Twitter was once the place where major brands promoted new products, responded to customer complaints and honed their image. But after less than three weeks of ownership under Elon Musk, the social media service is now viewed as "high risk" by one major advertising company — and other big brands are continuing to bail.
Luxury fashion brand Balenciaga deleted its Twitter account this week, the latest high-profile company to retreat from the social media service amid a litany of problems under Musk's leadership. Eli Lilly has withdrawn its advertising from Twitter after a fake account tweeted that it was making its insulin products free, according to the Washington Post. That fake tweet caused Eli Lilly's stock to drop and placed renewed focus on the high price of insulin.
And the world's biggest media buyer, Group M, is now warning its clients that advertising on Twitter is "high risk," officials at Group M confirmed. Group M works with brands like Google, Ford and Coca-Cola on buying ads across media services, representing 1 in every 3 ads globally.
The arc of Twitter's transformation since Elon Musk bought the company on October 27 is playing out as a cautionary tale of how hubris and quick decisions can undermine a company's core business — in this case, advertising. Musk wants to boost the service's subscription revenue, but Twitter nevertheless relies on advertising for 90% of its sales. And so far, his leadership is risking Twitter's $4.5 billion in annual advertising revenue from big brand names like Eli Lilly, Oreo and General Motors.
"Corporate America is very, very nervous," said Eric Yaverbaum, CEO of Ericho Communications and a brand and public relations expert. "They are talking about this behind closed doors: 'How do we handle this? Do we want to be participatory?'"
Twitter has become the "wild, wild West," he added.
A number of major advertisers have paused or pulled their advertising revenue from Twitter amid confusion over Musk's plans for the service's blue check marks —which once denoted that an account was verified — and a.
Playbill, a news outlet and guide for the Broadway theater community and theatergoers, on Fridayit left Twitter because the social media platform has "greatly expanded its tolerance for hate, negativity, and misinformation."
Advertisers including, Allianz, Audi, General Mills, GM, United Airlines and Pfizer have paused their ads on the platform, leading to a for the company.
One of the most damaging Twitter-related brand snafus occurred on November 10, when an account pretending to be the corporate account of Eli Lilly — complete with a newly purchased blue "verified" checkmark — tweeted: "We are excited to announce insulin is free now."
Eli Lilly: "Working to correct this situation"
The fake Eli Lilly account looked real enough that the spoof tweet is credited with causing the company's stock to drop 4.5%.
At the heart of the problem sits Musk's new business plan for creating more subscription revenue: Transform its current free "blue checks," which signify an account's authenticity, into a payment-based service available to anyone.
That opened the door to pranksters and scammers to paying $8 a month to place the "verified" blue check next to a fake Twitter handle and then masquerade as another person or brand. Along with the Eli Lilly spoof, fake accounts popped up to mimic Tesla, Lockheed Martin and Nestle, among others.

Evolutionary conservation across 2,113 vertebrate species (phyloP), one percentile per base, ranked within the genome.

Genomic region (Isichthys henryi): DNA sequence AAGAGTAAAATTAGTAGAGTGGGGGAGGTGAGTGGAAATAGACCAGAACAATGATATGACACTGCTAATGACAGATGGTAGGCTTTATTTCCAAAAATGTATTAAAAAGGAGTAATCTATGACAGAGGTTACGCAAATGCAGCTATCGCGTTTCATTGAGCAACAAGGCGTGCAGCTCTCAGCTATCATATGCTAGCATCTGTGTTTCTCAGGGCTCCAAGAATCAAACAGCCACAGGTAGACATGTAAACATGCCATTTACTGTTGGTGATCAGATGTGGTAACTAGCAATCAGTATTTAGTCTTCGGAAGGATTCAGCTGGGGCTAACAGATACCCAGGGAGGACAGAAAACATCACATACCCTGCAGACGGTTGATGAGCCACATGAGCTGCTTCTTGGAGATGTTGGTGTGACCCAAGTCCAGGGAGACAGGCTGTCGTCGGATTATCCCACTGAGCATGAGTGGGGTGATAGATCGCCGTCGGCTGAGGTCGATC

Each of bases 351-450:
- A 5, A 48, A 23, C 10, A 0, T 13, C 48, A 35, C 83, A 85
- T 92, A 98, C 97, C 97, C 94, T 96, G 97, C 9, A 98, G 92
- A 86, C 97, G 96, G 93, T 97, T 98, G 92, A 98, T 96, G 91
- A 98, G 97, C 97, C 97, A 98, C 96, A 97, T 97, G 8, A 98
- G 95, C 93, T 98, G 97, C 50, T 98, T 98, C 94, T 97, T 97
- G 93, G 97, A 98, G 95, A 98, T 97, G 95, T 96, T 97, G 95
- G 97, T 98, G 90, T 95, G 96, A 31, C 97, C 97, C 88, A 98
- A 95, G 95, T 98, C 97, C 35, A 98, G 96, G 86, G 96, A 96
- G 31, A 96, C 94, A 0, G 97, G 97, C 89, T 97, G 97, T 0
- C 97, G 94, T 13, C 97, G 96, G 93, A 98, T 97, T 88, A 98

Following the fake insulin tweet, the actual Eli Lilly account issued a clarification: "We apologize to those who have been served a misleading message from a fake Lilly account. Our official Twitter account is @LillyPad."
Executives at Eli Lilly then halted all Twitter ad campaigns, according to the Washington Post. Asked by CBS MoneyWatch if it has suspended advertising on Twitter, the drugmaker said, "In recent days, fake/parody Twitter accounts for Lilly have communicated false information and we continue working to correct this situation."
Musk, for his part, has vowed to improve the situation. On Sunday, he tweeted, "Twitter will enable organizations to identify which other Twitter accounts are actually associated with them."
Musk: Activists destroying "free speech"
Musk, meanwhile, is blaming activists who he says are scaringas he moves fast to put his imprint on the social media platform.
"Extremely messed up! They're trying to destroy free speech in America," Musk said in a November 4 tweet.
But brands are pulling back from Twitter due to concerns about damage to their credibility on a platform where imposters and hate speech are on the rise. Musk's whiplash business decisions are also worrying to brands that prize stability and predictability. As for free speech, the First Amendment only applies to the government's control over speech. Private businesses are at liberty to make their own decisions about how and where to spend their advertising dollars.
"Elon has nobody to blame but himself at the moment," noted Yaverbaum. "The rules change by the day, and that's not what brands want."
Group M, the world's largest media buyer, said in an internal document that several things would have to change at Twitter for a reversal of its "high risk" label, according to Digiday, which published the document. Twitter would need to rehire IT security, privacy, trust and safety senior staff, as well as establish internal checks and balances, it noted.
It also wants "full transparency" about development plans for content moderation, community guidelines and anything that impacts brand safety or user security. It also wants a commitment to content moderation and enforcing rules against fake accounts.
It's not too late for Twitter to stabilize itself and convince advertisers to return, Yaverbaum noted. "There are a lot of people just holding on because they love Twitter," he said.
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